That double the normal rate for suicide statistic is from the veteran's administration. It is a statistic that worries me. I don't think that the people who listed were immature eighteen year olds, that is, I don't think that they were less mature than other eighteen year olds. But I do think that eighteen year olds are still maturing.

I tried to pick my words with care. Of course, it's no secret I don't support the war. But I meant my point in the post to be that I am concerned about what happens to people who go to war. In any country, in any war. And I confessed to the things I that I felt were perhaps wrong of me, that I was one of the people who tend to think of them as victims, when that may not be right. It was not an easy post to write.

November 19, 2007 3:21 PM  
Blogger Maureen McHugh said...

Glenn Beck is very clear about people like me.

November 19, 2007 3:23 PM  
Blogger Responsible Artist said...

Tonight my husband leaves for a conference in the "signature wound" of the Iraqi War, Traumatic Brain Injury, (TBI).

You may note that initial reports of TBI are from a couple of years ago, so this is a fairly fast response, as far as government programs go.

As others have pointed out, a larger percentage of troops are surviving injuries than in past conflicts. Estimates of the number of injured returning veterans is reportedly vary between the Pentagon's low 28,000 ish and 50,000. Will what doesn't kill them make them stronger? While the war currently has little effect on the day-to-day lives of most Americans, this is a question our country will be dealing with for many, many years.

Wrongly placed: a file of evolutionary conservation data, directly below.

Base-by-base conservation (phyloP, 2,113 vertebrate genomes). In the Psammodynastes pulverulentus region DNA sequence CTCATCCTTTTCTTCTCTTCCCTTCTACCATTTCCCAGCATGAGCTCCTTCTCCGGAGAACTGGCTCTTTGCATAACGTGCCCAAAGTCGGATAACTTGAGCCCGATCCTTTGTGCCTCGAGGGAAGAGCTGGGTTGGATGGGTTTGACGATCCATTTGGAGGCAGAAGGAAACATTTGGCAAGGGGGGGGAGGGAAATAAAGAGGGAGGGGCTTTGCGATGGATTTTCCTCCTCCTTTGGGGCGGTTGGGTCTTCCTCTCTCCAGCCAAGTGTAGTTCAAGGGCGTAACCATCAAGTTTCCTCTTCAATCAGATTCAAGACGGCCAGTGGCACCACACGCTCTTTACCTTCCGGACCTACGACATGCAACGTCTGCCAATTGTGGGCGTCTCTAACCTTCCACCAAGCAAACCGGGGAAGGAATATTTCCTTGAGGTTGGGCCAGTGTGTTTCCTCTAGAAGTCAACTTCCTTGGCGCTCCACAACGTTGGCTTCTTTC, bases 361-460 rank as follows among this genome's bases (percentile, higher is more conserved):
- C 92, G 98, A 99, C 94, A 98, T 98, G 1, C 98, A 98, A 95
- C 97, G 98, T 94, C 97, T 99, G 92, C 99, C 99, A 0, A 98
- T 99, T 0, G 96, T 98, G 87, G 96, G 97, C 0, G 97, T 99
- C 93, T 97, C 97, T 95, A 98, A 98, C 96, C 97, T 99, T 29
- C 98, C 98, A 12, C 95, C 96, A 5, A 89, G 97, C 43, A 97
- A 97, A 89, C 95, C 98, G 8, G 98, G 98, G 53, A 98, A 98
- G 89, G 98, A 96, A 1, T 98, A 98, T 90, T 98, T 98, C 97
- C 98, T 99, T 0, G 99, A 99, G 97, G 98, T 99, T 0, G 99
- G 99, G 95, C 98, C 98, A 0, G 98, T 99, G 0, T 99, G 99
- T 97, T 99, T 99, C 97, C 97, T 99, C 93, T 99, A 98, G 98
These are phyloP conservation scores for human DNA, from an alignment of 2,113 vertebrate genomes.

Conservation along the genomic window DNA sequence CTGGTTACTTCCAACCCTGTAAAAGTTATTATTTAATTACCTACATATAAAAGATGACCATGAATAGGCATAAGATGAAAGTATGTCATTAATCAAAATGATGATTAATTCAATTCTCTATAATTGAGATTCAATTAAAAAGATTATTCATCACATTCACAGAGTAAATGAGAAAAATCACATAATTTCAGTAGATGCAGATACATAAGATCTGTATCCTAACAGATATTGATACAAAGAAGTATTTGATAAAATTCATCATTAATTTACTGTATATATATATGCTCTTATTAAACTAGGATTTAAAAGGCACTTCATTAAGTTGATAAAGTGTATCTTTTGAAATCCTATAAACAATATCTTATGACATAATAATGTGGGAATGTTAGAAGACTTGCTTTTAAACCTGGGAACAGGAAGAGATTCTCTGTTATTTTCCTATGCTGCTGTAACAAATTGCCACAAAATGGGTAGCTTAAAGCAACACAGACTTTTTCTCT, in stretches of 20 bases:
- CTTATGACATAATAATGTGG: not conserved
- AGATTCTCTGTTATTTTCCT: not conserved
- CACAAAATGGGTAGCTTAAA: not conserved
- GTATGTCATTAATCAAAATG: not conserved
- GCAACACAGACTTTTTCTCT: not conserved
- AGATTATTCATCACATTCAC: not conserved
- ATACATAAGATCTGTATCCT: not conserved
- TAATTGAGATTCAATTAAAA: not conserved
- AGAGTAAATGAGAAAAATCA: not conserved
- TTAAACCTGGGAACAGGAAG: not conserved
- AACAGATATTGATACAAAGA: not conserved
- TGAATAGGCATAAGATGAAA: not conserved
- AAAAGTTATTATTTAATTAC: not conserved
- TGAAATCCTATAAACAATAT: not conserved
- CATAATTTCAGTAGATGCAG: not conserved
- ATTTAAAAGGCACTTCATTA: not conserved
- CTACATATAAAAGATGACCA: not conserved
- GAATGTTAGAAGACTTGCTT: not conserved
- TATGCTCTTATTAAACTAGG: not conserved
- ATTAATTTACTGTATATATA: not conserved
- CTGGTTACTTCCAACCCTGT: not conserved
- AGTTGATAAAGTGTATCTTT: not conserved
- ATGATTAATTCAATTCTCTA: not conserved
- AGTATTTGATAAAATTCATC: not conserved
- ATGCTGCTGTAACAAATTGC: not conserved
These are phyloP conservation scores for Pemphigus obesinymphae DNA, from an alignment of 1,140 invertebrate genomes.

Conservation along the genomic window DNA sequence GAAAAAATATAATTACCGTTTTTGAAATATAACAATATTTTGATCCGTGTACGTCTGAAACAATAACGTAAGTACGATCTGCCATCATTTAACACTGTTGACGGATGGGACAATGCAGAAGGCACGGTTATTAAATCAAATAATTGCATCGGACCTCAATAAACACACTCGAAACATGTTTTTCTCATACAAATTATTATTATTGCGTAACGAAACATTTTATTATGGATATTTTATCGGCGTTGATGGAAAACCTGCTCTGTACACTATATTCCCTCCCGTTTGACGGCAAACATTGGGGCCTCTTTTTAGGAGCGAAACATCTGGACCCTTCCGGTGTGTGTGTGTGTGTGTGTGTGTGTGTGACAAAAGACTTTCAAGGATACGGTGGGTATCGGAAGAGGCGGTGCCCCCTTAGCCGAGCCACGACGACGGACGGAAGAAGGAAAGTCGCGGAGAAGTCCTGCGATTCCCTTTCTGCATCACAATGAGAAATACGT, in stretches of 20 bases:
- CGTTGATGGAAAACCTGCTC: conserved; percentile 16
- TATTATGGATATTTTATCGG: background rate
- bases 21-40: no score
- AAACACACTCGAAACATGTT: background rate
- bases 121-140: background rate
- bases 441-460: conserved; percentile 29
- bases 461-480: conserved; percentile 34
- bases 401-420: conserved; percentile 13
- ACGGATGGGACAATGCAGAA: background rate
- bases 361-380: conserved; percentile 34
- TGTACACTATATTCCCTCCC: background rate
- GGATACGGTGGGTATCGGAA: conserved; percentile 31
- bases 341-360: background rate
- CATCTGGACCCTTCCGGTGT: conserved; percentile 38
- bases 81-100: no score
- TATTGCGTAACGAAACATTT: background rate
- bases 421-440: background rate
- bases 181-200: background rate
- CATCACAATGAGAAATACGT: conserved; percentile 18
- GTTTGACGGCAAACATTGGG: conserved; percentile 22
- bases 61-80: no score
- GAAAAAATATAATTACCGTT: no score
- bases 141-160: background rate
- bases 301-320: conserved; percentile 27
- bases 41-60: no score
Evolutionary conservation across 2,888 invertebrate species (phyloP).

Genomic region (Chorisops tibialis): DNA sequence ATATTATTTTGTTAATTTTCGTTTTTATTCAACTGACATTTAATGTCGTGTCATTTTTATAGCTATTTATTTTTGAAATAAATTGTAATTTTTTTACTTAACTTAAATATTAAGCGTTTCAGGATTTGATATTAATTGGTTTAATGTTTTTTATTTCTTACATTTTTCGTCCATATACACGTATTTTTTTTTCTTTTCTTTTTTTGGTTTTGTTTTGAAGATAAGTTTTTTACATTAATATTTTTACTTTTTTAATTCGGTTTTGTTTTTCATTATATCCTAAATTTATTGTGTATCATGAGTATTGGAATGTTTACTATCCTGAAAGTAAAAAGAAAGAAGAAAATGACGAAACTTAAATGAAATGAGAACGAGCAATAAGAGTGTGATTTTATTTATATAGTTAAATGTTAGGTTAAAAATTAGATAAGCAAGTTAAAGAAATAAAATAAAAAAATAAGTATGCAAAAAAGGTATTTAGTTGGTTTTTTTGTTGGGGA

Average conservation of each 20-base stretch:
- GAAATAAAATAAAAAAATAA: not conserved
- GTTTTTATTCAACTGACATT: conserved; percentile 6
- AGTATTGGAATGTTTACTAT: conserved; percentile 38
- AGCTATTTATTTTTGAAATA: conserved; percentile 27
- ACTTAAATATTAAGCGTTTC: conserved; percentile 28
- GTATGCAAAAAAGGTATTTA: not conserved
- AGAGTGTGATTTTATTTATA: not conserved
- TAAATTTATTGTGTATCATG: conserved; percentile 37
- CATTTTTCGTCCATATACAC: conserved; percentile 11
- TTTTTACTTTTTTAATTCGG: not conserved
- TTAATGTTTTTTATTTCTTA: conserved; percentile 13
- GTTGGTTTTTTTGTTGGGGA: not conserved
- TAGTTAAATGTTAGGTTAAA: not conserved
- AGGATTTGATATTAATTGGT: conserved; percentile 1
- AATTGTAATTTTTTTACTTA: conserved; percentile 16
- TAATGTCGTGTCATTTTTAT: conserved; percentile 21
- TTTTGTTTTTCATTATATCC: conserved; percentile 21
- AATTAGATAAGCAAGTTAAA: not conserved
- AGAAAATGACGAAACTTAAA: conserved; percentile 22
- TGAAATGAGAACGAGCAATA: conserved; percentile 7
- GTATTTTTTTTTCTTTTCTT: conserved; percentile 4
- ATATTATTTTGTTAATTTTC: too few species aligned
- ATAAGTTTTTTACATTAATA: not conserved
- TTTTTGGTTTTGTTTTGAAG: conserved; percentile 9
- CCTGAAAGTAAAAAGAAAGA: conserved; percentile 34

No matter your opinion on this or any war, and I personally think this one has been lunacy, it's fair to ask for an evaluation of costs/risks versus benefits before lives are commandeered and sent to fight. I see the costs more clearly than I see the possible benefits, and this has nothing to do with troop morale, which I hope (for their sakes) remains high.

November 19, 2007 5:36 PM  
Blogger Ben said...

I really have to object to the line:

"Yet they defend your right to think they are. We live in the coolest country in the world."

First of all, scientifically speaking, the coolest country in the world is the Netherlands. ;)

More exactly are they defending it? Cluster-bombing civilian neighborhoods in Baghdad and doing house-to-house weapons in the middle of the night secures the free speech rights of people back home in the U.S. how?

Outside of a situation where the roles are reserved (we're being threatened by a more powerful outside aggressor, not vice versa), the only relationship between liberty at home and war abroad is that the latter is a convenient excuse to chip away at the former.

November 20, 2007 4:31 PM  
Blogger Ben said...

I should probably add that I do see the soldiers as victims.

Not the *primary* victims of the war, of course...those would be the Iraqi civilians, soldiers and resistance fighters (who are after all trying to defend their country against foreign conquest)...but victims none the less.